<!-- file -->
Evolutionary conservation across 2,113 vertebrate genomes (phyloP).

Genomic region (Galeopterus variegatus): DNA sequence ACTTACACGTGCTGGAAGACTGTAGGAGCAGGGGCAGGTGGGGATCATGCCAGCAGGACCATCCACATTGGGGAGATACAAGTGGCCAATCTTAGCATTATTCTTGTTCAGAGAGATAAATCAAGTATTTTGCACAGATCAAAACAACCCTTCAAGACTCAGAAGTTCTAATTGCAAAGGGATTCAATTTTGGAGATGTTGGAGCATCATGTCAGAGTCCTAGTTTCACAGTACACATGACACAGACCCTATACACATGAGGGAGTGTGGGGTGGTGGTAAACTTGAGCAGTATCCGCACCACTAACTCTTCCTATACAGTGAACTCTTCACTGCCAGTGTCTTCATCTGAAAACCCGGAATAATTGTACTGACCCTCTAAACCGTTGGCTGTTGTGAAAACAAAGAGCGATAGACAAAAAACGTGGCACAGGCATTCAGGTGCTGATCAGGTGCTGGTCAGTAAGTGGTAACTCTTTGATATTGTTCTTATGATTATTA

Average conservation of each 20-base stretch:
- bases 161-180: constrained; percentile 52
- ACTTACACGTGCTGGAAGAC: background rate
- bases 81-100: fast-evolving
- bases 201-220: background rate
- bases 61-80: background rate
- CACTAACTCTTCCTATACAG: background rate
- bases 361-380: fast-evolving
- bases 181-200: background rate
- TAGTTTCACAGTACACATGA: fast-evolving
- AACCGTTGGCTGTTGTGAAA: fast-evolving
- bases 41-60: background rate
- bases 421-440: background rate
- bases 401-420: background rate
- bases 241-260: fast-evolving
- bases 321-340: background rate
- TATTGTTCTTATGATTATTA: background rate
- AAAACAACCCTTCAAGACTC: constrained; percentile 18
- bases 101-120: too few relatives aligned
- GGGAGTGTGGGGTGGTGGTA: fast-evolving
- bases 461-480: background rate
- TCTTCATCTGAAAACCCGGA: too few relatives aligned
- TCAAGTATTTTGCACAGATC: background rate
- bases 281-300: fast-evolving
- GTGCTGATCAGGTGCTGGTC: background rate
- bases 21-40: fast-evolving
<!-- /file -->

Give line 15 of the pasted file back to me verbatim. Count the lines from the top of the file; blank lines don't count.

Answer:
- bases 421-440: background rate